This chapter is very complex, full of interesting literary echoes and meanings.
As the story starts, none of the characters are named (as noted by Redsland.) We have a man, a woman, a son, his sister, and Pharaoh’s daughter. Remember that naming is very important in the bible, and especially so in this book.) The first name we get is actually a naming, in verse 10. I’m not sure why the anonymity in the first verses.
Verse 2: As Prof P notes, the literal translation of “good” reminds us of Creation when God saw how things were good. Moses will, in sense, begin a new world. Similarly, the word used for the wicker basket is the same word as the ark of the Noah story. The basket is coated with tar and pitch, also used in the construction of Noah’s ark. Again, Moses is seen as founding a new era.
The only prior mention of a child being nursed is Isaac.
In Genesis, at every moment of succession, a woman plays a critical role. Sarah ensures the transition to Isaac rather than to Ishmael; Rebekah secures Jacob over Esau. And Rachel is dead, so the transmission to Joseph is not smooth. Thus, when Moses at his birth is surrounded by women (his mother, his sister, the princess, and the midwives in the last chapter), the literary motif says that this represents the transmission of the covenant.
Verse 10 “when the child grew older” implies the baby was three years old when weaned. Because infant mortality was so high, formal adoption and naming might be postponed until after weaning (which was later than in modern times.) Pharaoh’s daughter names him, that is, defines him, as drawn out of the water (implying a second birth.)
Two women save Moses from the water, which drowned the other babies and will later drown Pharaoh’s army (different body of water, but still water.) Water is one of the critical fluids in the bible (the others are blood, wine, milk, honey, and olive oil, each with symbolic meaning.) The third day of creation, the waters are split. So now Moses is taken from the waters, and Sea will be split later, all symbolizing birth.
In verse 11, Moses sees an Egyptian beating (literally, killing) one of his own people (literally, a brother.) He kills the Egyptian: this is a public test, he is identifying himself with his people, and but must be exiled for homicide.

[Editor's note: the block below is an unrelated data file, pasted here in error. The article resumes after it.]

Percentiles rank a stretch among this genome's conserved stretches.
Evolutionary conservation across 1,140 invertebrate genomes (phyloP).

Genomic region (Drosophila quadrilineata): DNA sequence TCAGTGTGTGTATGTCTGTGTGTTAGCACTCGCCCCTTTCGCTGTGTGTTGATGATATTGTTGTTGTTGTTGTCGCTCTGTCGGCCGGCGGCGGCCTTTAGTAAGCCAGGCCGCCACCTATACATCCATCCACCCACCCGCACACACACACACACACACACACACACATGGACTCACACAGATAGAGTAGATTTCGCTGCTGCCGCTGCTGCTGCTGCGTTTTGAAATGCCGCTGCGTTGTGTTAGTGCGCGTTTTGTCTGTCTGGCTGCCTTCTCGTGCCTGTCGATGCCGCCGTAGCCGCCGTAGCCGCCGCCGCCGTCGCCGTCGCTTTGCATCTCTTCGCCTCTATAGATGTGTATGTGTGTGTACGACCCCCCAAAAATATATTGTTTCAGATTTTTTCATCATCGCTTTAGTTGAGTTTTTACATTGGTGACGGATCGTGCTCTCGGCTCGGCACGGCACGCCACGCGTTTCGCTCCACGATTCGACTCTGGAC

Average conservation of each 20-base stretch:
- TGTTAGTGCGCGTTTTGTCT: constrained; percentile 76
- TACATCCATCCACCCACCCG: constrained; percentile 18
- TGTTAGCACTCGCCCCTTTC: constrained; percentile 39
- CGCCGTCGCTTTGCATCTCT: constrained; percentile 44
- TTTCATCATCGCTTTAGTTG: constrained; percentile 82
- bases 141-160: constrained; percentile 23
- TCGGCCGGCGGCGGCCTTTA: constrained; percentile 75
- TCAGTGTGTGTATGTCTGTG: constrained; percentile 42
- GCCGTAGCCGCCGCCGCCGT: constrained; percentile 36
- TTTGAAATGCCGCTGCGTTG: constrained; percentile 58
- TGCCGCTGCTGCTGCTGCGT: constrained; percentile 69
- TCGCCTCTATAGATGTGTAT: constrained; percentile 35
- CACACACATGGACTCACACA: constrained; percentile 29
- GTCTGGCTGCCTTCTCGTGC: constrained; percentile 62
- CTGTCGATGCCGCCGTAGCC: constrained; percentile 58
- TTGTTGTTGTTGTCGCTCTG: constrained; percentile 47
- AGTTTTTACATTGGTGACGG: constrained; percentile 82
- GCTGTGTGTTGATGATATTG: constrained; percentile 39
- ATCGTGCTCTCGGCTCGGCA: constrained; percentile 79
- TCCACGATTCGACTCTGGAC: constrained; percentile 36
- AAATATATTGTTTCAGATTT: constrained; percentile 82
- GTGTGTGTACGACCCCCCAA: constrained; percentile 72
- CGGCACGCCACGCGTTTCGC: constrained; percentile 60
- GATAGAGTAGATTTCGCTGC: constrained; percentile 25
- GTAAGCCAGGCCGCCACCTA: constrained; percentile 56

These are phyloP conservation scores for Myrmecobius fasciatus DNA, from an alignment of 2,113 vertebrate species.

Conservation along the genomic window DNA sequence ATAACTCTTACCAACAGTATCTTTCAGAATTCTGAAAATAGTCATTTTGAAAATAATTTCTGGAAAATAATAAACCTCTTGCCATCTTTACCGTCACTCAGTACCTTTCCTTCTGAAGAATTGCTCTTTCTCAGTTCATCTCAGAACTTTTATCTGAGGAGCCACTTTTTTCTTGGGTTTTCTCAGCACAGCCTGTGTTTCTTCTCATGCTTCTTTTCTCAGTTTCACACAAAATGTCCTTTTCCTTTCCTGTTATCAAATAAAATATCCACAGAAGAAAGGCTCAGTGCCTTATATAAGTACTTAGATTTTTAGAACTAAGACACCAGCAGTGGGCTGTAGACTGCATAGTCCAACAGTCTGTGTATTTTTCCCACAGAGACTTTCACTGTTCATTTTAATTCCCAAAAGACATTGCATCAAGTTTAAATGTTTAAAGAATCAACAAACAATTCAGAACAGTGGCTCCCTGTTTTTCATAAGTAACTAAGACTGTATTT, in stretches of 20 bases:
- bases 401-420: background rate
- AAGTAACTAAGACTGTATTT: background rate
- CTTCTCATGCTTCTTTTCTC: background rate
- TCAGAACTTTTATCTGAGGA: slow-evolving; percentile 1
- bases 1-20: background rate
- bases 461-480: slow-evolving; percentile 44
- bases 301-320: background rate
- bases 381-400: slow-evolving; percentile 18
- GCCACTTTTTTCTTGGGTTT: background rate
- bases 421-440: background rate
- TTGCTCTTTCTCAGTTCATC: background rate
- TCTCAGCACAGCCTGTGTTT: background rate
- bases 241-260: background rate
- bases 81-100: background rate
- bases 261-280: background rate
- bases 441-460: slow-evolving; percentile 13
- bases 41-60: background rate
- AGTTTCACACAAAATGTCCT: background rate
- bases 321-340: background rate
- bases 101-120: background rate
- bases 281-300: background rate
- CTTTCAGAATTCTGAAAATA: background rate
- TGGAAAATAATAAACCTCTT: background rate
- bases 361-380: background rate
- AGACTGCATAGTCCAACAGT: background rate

He flees to the land of Midian, and sits down by a well. Again, water implies life and fertility, and the well has been the meeting place for lots of marriages: Rebekah and Isaac, Rachel and Jacob, and now Moses and Zipporah, all met at wells.
Moses protects the daughters of the priest of Midian. This is a second test, he’s again defending the weak.
The name of the priest of Midian, Moses’ father-in-law, is interesting and confusing. He’s called Reuel (“friend of God”) here, but in a few lines (Ex 3:1) he’s called Jethro. Those who believe in multiple authors find that the E-author is consistent in calling him Jethro. The J-tradition usually calls him Reuel. He is also sometimes him simply “a priest of Midian” without a name, which could reflect an earlier tradition. The Septuagint says he is Reuel in 2:16, called Jethro in 2:18, but this may be a gloss. It’s possible that Jethro is a title (“His Excellency”) rather than a name.
Reuel/Jethro offers hospitality. The entrance into the covenant is usually marked with hospitality, acts of kindness: Abraham is circumcised and then invites in three strangers, Rebekah offers hospitality to Abraham’s servant and is invited back to marry Isaac. So we have here Moses (symbolically) entering the covenant, Reuel worships the One God although he is not an Israelite.
Moses’ son’s name Gershom is probably from Ger Sham, “a stranger there.” However, the same stem g-r-sh meaning “to drive away” appears in verse 17.
Verse 23: The Israelites don’t know how to pray, they just cry out. They don’t remember God, but God remembers them. The last line of the chapter is literally “God knew them.” Remember that the verb “to know” will be a literary echo through the first part of this book, implying emotional knowledge, intimacy, and empathy. The NIV translation uses “was concerned” which is a reasonable reflection but they use other terms for the same Hebrew word in other sentences and so lose the literary parallelism/echo.
There are four terms used for the suffering: the Israelites groaning, cried out, cried for help, and moaned (the NIV unaccountably uses “groaning” twice), and God responds in four verbs: heard, remembered, looked on, and was concerned (i.e., knew.)